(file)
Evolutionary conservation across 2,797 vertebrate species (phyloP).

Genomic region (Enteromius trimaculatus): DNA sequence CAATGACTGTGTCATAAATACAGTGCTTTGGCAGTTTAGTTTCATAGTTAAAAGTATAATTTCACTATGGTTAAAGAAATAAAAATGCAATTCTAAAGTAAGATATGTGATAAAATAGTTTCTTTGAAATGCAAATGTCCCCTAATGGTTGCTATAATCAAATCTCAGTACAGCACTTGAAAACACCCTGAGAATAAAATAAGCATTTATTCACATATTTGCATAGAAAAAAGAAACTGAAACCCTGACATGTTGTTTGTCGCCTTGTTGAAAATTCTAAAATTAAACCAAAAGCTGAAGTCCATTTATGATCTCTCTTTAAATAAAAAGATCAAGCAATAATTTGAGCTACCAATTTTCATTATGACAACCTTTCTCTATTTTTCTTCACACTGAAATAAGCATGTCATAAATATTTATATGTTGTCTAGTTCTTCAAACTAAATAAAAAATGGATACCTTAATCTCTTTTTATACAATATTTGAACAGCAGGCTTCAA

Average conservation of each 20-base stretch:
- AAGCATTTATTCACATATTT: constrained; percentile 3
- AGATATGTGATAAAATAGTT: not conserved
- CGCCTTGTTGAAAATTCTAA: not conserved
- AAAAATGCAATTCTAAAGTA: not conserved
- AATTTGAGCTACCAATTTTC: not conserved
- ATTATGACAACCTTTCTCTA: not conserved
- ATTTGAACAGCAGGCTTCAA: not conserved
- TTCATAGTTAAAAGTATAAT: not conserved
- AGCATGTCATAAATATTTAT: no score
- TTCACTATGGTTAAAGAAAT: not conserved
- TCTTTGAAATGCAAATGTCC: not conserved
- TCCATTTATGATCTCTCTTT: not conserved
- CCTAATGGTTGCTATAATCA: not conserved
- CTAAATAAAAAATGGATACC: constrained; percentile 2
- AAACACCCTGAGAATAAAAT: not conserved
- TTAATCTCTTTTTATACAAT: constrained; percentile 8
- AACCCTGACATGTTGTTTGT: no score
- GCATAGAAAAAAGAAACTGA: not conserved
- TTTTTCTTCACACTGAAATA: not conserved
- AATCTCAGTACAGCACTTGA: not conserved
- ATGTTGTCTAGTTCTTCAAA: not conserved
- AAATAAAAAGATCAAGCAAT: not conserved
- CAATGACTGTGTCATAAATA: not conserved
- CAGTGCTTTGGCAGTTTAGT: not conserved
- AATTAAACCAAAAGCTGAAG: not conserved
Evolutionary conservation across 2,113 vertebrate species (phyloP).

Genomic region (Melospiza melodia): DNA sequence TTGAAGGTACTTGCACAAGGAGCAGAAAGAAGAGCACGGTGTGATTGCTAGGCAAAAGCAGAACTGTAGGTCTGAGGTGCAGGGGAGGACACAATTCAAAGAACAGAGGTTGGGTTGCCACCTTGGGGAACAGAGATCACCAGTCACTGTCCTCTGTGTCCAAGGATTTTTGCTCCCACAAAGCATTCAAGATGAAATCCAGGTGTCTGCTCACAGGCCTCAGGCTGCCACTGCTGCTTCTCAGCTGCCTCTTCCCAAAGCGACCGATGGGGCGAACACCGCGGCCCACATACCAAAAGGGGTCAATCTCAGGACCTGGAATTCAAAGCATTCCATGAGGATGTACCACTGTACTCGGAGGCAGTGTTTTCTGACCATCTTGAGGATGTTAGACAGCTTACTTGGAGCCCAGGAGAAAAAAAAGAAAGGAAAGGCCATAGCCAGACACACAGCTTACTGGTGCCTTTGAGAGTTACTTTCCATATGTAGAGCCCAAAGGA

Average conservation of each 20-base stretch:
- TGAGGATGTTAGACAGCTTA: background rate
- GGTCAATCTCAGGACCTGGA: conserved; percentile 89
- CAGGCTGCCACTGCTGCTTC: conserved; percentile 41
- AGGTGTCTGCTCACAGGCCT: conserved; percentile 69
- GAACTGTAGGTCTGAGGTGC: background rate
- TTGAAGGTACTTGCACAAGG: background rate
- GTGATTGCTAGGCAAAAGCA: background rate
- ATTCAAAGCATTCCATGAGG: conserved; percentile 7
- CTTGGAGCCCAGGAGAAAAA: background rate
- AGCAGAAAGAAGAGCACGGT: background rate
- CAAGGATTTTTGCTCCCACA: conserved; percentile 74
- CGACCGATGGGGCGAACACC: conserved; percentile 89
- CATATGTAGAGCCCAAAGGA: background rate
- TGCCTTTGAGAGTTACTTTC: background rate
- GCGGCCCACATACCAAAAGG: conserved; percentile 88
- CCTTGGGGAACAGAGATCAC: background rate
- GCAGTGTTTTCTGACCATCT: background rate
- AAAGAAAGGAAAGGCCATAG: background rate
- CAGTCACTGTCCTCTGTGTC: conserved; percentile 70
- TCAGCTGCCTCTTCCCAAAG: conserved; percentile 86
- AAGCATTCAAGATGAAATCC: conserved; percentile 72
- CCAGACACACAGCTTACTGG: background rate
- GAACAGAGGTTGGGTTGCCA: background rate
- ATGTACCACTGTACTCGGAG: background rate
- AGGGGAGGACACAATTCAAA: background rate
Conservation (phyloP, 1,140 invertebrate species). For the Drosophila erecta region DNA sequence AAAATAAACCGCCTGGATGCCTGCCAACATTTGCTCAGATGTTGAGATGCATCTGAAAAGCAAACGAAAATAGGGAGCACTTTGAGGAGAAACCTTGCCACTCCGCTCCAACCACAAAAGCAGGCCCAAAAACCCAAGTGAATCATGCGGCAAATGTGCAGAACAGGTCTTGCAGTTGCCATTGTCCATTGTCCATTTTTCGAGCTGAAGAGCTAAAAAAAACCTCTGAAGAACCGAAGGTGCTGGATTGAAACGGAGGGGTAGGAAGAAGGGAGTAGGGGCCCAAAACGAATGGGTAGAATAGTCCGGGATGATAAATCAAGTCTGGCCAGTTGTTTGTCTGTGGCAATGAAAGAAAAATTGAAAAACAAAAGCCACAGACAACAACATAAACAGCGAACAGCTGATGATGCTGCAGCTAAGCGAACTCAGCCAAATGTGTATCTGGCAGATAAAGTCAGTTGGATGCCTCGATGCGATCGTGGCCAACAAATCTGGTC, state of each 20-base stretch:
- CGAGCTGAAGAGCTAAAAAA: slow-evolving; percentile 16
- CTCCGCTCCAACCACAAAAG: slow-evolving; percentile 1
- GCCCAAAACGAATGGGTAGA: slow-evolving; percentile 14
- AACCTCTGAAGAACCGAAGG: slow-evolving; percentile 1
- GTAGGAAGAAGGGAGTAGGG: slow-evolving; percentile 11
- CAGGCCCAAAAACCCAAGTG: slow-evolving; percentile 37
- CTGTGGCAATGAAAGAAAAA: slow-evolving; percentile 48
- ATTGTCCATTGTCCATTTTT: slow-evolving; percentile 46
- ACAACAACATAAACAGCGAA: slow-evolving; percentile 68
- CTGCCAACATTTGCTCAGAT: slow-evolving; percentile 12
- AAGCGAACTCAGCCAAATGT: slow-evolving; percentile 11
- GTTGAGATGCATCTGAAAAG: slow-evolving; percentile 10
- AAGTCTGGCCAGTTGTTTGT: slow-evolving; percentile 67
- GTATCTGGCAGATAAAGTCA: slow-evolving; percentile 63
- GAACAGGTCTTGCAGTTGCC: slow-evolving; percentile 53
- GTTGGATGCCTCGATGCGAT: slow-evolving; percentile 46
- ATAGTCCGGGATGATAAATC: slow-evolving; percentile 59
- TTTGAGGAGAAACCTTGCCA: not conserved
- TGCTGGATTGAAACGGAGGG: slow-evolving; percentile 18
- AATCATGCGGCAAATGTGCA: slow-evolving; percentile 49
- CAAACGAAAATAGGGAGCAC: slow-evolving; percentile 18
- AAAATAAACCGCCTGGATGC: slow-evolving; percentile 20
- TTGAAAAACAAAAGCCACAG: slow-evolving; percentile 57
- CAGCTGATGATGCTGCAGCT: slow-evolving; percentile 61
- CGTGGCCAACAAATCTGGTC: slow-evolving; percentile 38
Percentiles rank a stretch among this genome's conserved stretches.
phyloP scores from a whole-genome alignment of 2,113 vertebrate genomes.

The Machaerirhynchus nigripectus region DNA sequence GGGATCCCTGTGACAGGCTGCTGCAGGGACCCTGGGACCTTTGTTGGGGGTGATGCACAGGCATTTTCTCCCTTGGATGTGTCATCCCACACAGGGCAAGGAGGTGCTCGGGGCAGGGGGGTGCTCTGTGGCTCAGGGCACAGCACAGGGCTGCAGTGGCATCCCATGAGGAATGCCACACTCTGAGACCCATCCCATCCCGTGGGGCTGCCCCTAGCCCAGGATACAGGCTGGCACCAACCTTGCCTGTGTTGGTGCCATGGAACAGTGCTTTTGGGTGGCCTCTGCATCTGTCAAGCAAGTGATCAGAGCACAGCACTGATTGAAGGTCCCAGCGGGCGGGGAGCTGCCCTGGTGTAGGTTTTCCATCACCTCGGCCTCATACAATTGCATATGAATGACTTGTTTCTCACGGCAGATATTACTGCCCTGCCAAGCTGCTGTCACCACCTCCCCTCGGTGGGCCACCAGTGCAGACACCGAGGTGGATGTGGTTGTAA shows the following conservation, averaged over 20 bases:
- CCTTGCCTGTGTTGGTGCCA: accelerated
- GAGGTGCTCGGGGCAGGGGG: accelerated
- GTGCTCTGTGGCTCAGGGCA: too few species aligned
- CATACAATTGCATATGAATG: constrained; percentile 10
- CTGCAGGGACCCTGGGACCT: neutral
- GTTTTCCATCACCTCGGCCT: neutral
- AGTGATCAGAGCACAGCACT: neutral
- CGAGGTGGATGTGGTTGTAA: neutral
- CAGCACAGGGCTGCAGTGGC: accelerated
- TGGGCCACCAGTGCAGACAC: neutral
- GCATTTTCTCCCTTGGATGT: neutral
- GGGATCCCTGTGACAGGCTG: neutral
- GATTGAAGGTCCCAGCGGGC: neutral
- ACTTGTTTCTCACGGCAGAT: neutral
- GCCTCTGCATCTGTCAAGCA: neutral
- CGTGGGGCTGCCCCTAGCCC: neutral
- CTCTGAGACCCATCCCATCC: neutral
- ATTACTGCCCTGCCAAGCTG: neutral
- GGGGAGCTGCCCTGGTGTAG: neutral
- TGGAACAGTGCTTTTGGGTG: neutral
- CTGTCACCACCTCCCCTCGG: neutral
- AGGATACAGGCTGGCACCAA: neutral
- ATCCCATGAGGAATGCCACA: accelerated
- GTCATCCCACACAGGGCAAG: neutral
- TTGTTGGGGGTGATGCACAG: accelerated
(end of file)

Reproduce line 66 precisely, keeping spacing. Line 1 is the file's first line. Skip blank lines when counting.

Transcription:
- ACAACAACATAAACAGCGAA: slow-evolving; percentile 68